Every person should be able to access quality health services without suffering financial hardship. Each year IAPB lends its support to Universal Health Coverage Day recognising the critical need to improve health services and health access particularly in lower income countries.
Universal Health Coverage day is celebrated on 12 December. It is the anniversary of the landmark United Nations resolution adopted in 2012 when all countries agreed to move towards providing affordable, quality health care to every person, everywhere.
IAPB calls on leaders to make greater investments in health systems, bolster their human resources for health, and ensure that access to health is not dependent on who you are, where you live, or what you earn.
Comprehensive eye care needs to be a key part of universal health coverage
Eye health affects a person’s independence, mobility, education and productivity. It has a significant bearing on a person’s physical and mental health and well-being. The impact of eye health on the well-being of older persons, is increasingly recognised. Sight loss can, for example lead to heightened risk of falls or greater need for assisted living.
The shift to the Sustainable Development Goals and the Universal Heath Coverage target reflects the need to not just tackle survival, but also to better the lives of people to achieve health for all people at all ages. Recent evidence published in the Lancet shows how pressing this is – the global burden of developmental disabilities for under 5’s has not significantly improved since 1990. Vision loss was the most prevalent type of disabling condition for these children.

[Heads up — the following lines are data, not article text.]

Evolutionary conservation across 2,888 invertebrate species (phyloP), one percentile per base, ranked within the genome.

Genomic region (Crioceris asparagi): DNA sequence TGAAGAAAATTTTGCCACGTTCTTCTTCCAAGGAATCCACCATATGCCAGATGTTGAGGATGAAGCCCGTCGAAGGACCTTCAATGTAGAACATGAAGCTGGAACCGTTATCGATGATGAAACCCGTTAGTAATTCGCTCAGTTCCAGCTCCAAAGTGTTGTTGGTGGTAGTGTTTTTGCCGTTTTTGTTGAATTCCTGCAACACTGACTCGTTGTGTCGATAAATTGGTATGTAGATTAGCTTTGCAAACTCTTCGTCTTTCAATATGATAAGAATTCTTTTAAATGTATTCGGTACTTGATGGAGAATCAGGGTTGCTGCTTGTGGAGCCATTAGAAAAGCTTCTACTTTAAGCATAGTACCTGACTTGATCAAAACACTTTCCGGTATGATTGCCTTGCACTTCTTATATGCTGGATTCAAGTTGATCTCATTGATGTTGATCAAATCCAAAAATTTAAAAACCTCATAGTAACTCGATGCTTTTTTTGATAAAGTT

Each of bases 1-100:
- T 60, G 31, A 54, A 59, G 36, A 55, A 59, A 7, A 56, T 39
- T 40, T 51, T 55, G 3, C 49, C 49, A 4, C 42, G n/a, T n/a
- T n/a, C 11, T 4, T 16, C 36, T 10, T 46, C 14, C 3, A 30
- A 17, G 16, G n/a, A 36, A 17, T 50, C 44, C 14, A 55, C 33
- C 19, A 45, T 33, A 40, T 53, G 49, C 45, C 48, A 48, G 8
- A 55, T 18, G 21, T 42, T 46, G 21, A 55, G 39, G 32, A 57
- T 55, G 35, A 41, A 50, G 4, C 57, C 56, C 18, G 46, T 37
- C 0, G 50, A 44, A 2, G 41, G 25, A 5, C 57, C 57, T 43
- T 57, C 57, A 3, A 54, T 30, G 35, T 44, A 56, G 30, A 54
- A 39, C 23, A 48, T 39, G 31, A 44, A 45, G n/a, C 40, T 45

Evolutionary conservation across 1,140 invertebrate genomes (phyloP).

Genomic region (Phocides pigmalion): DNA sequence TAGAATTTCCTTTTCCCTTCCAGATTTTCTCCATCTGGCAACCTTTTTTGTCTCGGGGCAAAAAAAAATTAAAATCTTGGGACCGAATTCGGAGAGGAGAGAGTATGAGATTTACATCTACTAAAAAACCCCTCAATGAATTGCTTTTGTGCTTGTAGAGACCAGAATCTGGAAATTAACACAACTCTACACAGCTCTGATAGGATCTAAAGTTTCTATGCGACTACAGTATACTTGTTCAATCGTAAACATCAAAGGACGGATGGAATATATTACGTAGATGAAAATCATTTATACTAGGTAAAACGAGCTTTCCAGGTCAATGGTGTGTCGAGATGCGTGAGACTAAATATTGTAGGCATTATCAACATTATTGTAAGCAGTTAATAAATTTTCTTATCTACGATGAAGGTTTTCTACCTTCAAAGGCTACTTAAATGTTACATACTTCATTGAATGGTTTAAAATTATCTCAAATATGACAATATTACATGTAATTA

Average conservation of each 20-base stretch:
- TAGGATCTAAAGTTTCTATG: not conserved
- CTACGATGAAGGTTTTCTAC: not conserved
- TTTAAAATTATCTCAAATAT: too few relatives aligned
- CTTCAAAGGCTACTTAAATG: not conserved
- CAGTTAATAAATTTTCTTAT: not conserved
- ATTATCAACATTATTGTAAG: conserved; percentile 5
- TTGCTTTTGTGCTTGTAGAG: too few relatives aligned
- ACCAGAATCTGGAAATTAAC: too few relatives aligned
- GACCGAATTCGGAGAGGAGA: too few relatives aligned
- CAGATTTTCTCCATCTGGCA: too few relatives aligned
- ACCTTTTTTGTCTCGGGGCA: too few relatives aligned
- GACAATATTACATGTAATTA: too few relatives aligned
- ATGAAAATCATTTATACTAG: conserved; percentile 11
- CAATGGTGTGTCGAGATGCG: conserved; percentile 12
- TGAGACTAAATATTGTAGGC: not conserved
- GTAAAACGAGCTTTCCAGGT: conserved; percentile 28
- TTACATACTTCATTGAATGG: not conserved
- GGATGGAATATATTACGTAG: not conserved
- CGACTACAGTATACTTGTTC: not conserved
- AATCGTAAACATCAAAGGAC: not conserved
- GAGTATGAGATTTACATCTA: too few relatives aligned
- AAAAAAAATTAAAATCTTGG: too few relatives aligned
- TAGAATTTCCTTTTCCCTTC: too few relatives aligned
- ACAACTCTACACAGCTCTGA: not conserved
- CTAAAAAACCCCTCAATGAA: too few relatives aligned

Data available shows that typically those who are poorest or vulnerable are less likely to access eye health and that user fees tend to reduce access for the poorest. Further, huge proportions of those with irreversible vision impairment are not getting the services and assistive devices that they need as rehabilitation and support services are rarely prioritised.
Eye health needs to be integrated into Universal Health Coverage – promotion, prevention, treatment and rehabilitation. This means including comprehensive eye care in social insurance and targeted schemes to reach poor and marginalised groups, and also addressing blockages in systems such as insufficient human resources for eye health.
Uniting for collective action
Unite for collective action is the theme for this Universal Health Coverage day. All of us working in health, whether we are in government or non-state actors, have a responsibility to promote strengthened, equitable health systems to achieve universal health coverage. Working collectively we can achieve so much more.